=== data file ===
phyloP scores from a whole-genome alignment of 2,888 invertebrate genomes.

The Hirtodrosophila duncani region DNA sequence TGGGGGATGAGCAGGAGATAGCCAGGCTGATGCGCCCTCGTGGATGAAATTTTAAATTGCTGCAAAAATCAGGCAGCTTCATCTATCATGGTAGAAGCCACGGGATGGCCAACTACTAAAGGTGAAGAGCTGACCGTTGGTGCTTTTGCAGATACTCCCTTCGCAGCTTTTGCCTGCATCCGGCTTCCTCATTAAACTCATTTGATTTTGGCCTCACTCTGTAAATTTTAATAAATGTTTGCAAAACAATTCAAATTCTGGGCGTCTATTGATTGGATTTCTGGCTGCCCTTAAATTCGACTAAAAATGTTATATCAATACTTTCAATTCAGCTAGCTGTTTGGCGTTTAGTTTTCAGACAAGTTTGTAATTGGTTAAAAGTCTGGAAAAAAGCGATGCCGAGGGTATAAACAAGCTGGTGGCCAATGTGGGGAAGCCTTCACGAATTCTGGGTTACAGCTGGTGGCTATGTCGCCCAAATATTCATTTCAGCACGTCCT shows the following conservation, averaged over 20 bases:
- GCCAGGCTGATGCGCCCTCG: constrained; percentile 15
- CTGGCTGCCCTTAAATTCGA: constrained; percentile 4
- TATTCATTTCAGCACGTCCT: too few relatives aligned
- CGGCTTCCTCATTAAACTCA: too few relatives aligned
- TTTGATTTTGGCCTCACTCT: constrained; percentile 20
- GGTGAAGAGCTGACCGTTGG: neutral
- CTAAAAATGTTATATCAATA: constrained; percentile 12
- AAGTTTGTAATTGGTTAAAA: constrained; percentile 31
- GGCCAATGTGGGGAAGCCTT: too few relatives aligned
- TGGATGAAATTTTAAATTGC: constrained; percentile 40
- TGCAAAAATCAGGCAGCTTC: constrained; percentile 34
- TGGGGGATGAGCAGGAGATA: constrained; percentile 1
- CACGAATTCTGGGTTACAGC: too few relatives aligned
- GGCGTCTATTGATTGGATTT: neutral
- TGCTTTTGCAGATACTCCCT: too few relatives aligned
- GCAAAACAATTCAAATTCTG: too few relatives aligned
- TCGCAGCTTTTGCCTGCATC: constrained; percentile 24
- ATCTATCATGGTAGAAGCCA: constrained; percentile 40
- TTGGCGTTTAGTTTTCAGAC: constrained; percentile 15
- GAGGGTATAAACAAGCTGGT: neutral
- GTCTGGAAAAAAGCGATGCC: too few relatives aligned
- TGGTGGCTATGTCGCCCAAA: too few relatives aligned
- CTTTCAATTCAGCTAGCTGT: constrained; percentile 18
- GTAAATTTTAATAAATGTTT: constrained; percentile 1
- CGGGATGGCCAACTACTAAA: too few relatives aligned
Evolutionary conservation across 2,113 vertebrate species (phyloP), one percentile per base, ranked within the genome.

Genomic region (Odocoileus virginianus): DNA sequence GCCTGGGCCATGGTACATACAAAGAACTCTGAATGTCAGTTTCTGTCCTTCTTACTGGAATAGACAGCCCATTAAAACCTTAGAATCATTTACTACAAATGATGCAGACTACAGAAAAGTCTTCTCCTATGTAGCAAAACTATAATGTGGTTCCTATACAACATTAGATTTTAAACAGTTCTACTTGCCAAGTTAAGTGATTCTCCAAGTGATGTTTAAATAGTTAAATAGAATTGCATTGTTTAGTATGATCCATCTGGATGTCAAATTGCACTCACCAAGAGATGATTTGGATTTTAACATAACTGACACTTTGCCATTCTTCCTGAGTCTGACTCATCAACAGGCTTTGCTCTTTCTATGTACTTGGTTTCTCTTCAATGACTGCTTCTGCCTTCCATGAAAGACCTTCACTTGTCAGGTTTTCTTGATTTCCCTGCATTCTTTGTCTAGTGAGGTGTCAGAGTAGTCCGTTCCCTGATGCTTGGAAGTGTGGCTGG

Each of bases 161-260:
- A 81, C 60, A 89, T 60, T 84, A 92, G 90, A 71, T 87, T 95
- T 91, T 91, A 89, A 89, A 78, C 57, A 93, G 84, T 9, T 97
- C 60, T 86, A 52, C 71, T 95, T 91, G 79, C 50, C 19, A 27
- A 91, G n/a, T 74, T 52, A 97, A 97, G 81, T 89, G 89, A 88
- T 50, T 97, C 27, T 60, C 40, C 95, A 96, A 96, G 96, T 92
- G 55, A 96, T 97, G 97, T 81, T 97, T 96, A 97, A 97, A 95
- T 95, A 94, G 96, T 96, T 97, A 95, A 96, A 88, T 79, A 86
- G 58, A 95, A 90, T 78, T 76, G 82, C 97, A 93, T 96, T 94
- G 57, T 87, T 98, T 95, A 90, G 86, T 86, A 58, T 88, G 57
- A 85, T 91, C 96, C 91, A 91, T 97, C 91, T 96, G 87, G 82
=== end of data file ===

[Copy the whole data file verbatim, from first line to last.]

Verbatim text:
phyloP scores from a whole-genome alignment of 2,888 invertebrate genomes.

The Hirtodrosophila duncani region DNA sequence TGGGGGATGAGCAGGAGATAGCCAGGCTGATGCGCCCTCGTGGATGAAATTTTAAATTGCTGCAAAAATCAGGCAGCTTCATCTATCATGGTAGAAGCCACGGGATGGCCAACTACTAAAGGTGAAGAGCTGACCGTTGGTGCTTTTGCAGATACTCCCTTCGCAGCTTTTGCCTGCATCCGGCTTCCTCATTAAACTCATTTGATTTTGGCCTCACTCTGTAAATTTTAATAAATGTTTGCAAAACAATTCAAATTCTGGGCGTCTATTGATTGGATTTCTGGCTGCCCTTAAATTCGACTAAAAATGTTATATCAATACTTTCAATTCAGCTAGCTGTTTGGCGTTTAGTTTTCAGACAAGTTTGTAATTGGTTAAAAGTCTGGAAAAAAGCGATGCCGAGGGTATAAACAAGCTGGTGGCCAATGTGGGGAAGCCTTCACGAATTCTGGGTTACAGCTGGTGGCTATGTCGCCCAAATATTCATTTCAGCACGTCCT shows the following conservation, averaged over 20 bases:
- GCCAGGCTGATGCGCCCTCG: constrained; percentile 15
- CTGGCTGCCCTTAAATTCGA: constrained; percentile 4
- TATTCATTTCAGCACGTCCT: too few relatives aligned
- CGGCTTCCTCATTAAACTCA: too few relatives aligned
- TTTGATTTTGGCCTCACTCT: constrained; percentile 20
- GGTGAAGAGCTGACCGTTGG: neutral
- CTAAAAATGTTATATCAATA: constrained; percentile 12
- AAGTTTGTAATTGGTTAAAA: constrained; percentile 31
- GGCCAATGTGGGGAAGCCTT: too few relatives aligned
- TGGATGAAATTTTAAATTGC: constrained; percentile 40
- TGCAAAAATCAGGCAGCTTC: constrained; percentile 34
- TGGGGGATGAGCAGGAGATA: constrained; percentile 1
- CACGAATTCTGGGTTACAGC: too few relatives aligned
- GGCGTCTATTGATTGGATTT: neutral
- TGCTTTTGCAGATACTCCCT: too few relatives aligned
- GCAAAACAATTCAAATTCTG: too few relatives aligned
- TCGCAGCTTTTGCCTGCATC: constrained; percentile 24
- ATCTATCATGGTAGAAGCCA: constrained; percentile 40
- TTGGCGTTTAGTTTTCAGAC: constrained; percentile 15
- GAGGGTATAAACAAGCTGGT: neutral
- GTCTGGAAAAAAGCGATGCC: too few relatives aligned
- TGGTGGCTATGTCGCCCAAA: too few relatives aligned
- CTTTCAATTCAGCTAGCTGT: constrained; percentile 18
- GTAAATTTTAATAAATGTTT: constrained; percentile 1
- CGGGATGGCCAACTACTAAA: too few relatives aligned
Evolutionary conservation across 2,113 vertebrate species (phyloP), one percentile per base, ranked within the genome.

Genomic region (Odocoileus virginianus): DNA sequence GCCTGGGCCATGGTACATACAAAGAACTCTGAATGTCAGTTTCTGTCCTTCTTACTGGAATAGACAGCCCATTAAAACCTTAGAATCATTTACTACAAATGATGCAGACTACAGAAAAGTCTTCTCCTATGTAGCAAAACTATAATGTGGTTCCTATACAACATTAGATTTTAAACAGTTCTACTTGCCAAGTTAAGTGATTCTCCAAGTGATGTTTAAATAGTTAAATAGAATTGCATTGTTTAGTATGATCCATCTGGATGTCAAATTGCACTCACCAAGAGATGATTTGGATTTTAACATAACTGACACTTTGCCATTCTTCCTGAGTCTGACTCATCAACAGGCTTTGCTCTTTCTATGTACTTGGTTTCTCTTCAATGACTGCTTCTGCCTTCCATGAAAGACCTTCACTTGTCAGGTTTTCTTGATTTCCCTGCATTCTTTGTCTAGTGAGGTGTCAGAGTAGTCCGTTCCCTGATGCTTGGAAGTGTGGCTGG

Each of bases 161-260:
- A 81, C 60, A 89, T 60, T 84, A 92, G 90, A 71, T 87, T 95
- T 91, T 91, A 89, A 89, A 78, C 57, A 93, G 84, T 9, T 97
- C 60, T 86, A 52, C 71, T 95, T 91, G 79, C 50, C 19, A 27
- A 91, G n/a, T 74, T 52, A 97, A 97, G 81, T 89, G 89, A 88
- T 50, T 97, C 27, T 60, C 40, C 95, A 96, A 96, G 96, T 92
- G 55, A 96, T 97, G 97, T 81, T 97, T 96, A 97, A 97, A 95
- T 95, A 94, G 96, T 96, T 97, A 95, A 96, A 88, T 79, A 86
- G 58, A 95, A 90, T 78, T 76, G 82, C 97, A 93, T 96, T 94
- G 57, T 87, T 98, T 95, A 90, G 86, T 86, A 58, T 88, G 57
- A 85, T 91, C 96, C 91, A 91, T 97, C 91, T 96, G 87, G 82